G. W. F. Hegel, Vorlesungen: Ausgewählte Nachschriften und Manuskripte, vol. 7: Vorlesungen über die Geschichte der Philosophie, vol. 2: Griechische Philosophie, 1: Thales bis Kyniker [1825–26], ed. Pierre Garniron und Walter Jaeschke (Hamburg: Meiner, 1989), 52–54; Lectures on the History of Philosophy 1825–6, vol. 2: Greek Philosophy, ed. and trans. Robert F. Brown (Oxford: Oxford University Press, 2006), 57–58.
 Reiner Schürmann, Des hégémonies brisées (Mauvezin: Trans-Europ-Repress, 1996), 641; Broken Hegemonies, trans. Reginald Lilly (Bloomington, IN: Indiana University Press, 2003), 513.
 Friedrich Nietzsche, “Aus dem Nachlaß der Achtzigerjahre” [1884–88], in Werke in drei Bänden, vol. 3, ed. Karl Schlechta (München: Hanser, 1956), 678 (Der Wille zur Macht n. 12); The Will to Power, trans. Walter Kaufmann and R. J. Hollingdale (New York: Vintage Books, 1968), 13. (Tr. mod.)
 Nietzsche, “Aus dem Nachlaß der Achtzigerjahre,” 777 (Der Wille zur Macht n. 635); The Will to Power, 338. (Tr. mod.)
 W. V. O. Quine, “On Simple Theories of a Complex World,” Synthese 15:1 (1963): 103.
 Jacques Derrida, Marges de la philosophie (Paris: Minuit, 1972), 7; Margins of Philosophy, trans. Alan Bass (Brighton: Harvester Press, 1982), 7. (Tr. mod.)
 Gilles Deleuze, Différence et répétition , 11th ed. (Paris: Presses Universitaires de France, 2005), 1; Difference and Repetition, trans. Paul Patton (New York: Columbia University Press, 1994), xix.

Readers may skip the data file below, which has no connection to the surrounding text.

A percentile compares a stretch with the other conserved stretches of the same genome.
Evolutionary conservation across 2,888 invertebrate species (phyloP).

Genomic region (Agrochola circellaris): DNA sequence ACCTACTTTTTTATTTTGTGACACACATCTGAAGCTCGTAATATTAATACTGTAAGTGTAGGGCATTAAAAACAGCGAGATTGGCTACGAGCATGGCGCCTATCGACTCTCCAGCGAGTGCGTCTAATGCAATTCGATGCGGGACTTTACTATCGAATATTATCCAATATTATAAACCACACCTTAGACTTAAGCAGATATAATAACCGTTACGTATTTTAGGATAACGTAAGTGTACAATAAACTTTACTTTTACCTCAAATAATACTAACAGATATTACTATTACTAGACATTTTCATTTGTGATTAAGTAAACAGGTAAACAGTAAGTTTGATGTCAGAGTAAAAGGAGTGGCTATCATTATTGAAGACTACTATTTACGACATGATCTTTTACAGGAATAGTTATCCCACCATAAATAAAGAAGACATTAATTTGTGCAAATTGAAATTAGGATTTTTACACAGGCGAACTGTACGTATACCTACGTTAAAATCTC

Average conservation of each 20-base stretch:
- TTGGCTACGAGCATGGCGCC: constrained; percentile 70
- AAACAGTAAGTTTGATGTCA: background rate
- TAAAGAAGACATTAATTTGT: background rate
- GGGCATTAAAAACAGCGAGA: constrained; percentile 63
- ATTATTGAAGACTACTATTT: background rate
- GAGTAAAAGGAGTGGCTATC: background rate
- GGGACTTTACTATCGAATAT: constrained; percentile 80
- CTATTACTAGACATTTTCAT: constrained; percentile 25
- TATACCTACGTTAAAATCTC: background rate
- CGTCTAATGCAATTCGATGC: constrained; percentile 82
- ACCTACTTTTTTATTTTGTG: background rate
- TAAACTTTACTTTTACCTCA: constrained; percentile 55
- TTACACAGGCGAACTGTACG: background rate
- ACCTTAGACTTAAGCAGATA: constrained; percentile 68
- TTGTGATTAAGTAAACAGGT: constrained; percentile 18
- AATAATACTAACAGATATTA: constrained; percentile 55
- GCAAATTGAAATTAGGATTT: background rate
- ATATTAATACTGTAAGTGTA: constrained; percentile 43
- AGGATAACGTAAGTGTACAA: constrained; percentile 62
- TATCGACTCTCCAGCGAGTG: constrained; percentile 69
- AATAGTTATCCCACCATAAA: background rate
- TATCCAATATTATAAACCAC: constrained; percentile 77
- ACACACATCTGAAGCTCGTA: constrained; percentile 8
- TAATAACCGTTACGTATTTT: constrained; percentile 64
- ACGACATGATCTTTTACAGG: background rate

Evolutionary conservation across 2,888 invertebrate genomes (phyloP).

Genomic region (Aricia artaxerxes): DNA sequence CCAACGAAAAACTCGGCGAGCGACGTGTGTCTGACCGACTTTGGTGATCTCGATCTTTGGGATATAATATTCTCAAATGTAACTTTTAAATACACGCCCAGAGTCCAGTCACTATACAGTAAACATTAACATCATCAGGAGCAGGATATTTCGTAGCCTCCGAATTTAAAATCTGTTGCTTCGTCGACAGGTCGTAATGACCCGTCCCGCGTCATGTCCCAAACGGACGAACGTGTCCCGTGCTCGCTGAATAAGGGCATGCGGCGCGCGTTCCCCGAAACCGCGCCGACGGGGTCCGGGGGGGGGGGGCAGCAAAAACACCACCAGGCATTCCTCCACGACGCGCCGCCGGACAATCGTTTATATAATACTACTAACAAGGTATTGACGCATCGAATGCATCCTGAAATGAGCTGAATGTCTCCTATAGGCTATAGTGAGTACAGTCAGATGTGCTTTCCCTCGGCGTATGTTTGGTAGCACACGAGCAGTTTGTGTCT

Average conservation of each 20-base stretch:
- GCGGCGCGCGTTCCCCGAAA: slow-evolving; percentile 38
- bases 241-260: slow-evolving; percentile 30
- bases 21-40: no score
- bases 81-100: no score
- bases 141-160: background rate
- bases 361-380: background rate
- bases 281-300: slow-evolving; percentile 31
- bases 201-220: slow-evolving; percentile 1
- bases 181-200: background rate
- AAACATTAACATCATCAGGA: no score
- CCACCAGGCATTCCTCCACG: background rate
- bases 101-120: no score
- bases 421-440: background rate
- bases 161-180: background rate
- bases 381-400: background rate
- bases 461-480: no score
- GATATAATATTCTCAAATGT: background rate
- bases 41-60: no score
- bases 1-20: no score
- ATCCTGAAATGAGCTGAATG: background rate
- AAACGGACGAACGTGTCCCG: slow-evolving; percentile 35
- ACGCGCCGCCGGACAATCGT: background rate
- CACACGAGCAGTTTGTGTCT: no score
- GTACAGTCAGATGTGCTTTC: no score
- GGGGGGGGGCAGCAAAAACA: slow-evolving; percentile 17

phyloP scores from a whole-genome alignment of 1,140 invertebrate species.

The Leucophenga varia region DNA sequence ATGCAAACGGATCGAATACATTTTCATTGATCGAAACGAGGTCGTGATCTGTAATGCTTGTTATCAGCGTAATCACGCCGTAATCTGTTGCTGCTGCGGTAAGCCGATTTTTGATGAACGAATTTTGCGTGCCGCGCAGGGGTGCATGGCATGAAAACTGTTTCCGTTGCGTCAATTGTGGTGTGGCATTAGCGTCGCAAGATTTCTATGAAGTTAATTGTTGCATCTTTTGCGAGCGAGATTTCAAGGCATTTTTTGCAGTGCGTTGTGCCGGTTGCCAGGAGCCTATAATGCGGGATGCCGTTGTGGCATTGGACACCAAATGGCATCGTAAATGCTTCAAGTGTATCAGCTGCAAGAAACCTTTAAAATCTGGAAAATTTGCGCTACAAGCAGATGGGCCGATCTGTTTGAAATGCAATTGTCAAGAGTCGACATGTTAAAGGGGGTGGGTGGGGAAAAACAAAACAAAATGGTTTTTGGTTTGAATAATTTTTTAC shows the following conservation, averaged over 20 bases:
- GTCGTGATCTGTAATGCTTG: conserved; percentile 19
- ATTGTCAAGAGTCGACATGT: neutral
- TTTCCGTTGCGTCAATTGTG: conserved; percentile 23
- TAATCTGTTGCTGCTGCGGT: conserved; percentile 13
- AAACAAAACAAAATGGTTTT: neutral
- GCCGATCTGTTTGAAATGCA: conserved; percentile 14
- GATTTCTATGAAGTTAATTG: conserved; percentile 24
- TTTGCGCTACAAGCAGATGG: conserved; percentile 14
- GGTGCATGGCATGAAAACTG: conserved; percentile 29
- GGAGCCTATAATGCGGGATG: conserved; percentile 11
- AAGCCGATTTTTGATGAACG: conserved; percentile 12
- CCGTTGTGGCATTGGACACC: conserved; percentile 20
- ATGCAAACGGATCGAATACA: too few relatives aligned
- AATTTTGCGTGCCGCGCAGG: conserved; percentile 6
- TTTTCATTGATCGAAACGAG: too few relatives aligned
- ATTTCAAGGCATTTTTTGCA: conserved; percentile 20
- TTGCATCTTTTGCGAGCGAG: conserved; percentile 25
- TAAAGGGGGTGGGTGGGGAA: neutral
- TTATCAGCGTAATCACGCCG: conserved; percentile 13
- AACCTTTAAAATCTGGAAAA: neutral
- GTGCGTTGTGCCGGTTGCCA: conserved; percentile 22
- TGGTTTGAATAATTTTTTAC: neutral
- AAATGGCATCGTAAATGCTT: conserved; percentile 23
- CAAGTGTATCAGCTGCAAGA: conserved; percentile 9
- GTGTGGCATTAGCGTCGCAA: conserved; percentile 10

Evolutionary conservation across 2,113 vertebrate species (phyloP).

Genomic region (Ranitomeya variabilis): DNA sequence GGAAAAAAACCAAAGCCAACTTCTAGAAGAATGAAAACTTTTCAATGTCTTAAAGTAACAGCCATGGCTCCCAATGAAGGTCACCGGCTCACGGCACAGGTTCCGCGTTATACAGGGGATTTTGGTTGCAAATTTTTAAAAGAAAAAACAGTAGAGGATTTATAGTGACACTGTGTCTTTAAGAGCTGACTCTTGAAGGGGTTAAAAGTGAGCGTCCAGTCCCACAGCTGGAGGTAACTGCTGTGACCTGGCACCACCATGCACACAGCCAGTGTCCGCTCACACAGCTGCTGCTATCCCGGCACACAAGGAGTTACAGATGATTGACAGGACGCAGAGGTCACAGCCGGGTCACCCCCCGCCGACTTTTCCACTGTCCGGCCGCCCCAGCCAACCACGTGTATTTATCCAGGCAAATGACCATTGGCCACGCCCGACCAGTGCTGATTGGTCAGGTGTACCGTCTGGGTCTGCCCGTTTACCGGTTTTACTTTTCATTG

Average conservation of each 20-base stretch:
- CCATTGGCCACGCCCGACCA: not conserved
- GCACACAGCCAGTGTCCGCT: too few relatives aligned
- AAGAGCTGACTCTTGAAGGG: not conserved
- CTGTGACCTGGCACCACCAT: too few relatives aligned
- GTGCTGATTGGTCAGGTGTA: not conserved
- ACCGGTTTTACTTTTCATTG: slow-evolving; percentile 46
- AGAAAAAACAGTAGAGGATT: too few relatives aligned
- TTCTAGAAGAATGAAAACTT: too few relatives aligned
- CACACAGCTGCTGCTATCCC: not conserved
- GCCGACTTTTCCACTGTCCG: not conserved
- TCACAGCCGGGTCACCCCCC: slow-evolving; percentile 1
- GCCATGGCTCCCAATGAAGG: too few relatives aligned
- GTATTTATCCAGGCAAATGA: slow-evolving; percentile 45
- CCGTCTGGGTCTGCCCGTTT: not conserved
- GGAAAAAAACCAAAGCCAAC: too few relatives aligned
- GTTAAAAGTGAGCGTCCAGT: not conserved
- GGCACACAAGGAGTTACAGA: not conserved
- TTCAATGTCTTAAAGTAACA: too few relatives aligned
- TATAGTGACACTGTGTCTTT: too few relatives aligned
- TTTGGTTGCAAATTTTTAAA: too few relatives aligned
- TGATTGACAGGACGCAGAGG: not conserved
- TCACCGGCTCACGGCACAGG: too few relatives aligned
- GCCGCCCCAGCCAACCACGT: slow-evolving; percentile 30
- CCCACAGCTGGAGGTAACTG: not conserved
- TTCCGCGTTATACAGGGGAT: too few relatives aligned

Martin Heidegger, Gesamtausgabe, vol. 65: Beiträge zur Philosophie (Vom Ereignis), ed. Friedrich-Wilhelm von Herrmann (Frankfurt am Main: Klostermann, 1989), 459–60; Contributions to Philosophy (Of the Event), trans. Richard Rojcewicz and Daniela Vallega-Neu (Bloomington, IN: Indiana University Press, 2012), 361–62.
 See, e.g., Jacques Derrida, Psyché: inventions de l’autre (Paris: Galilée, 1987), 439; “Geschlecht II: Heidegger’s Hand,” trans. John P. Leavey, Jr., in Deconstruction and Philosophy: The Texts of Jacques Derrida, ed. John Sallis (Chicago: University of Chicago Press, 1987), 182.
 Alain Badiou, Manifeste pour la philosophie (Paris: Seuil, 1989), 39; Manifesto for Philosophy, trans. Norman Madarasz (Albany, NY: State University of New York Press, 1999), 58.
 Alain Badiou, L’être et l’événement (Paris: Seuil, 1988), 31–39; Being and Event, trans. Oliver Feltham (London: Continuum, 2005), 23–30.
 Badiou, Manifeste pour la philosophie, 85; Manifesto for Philosophy, 103.
 Nietzsche, “Aus dem Nachlaß der Achtzigerjahre,” 831 (Der Wille zur Macht n. 822); The Will to Power, 435.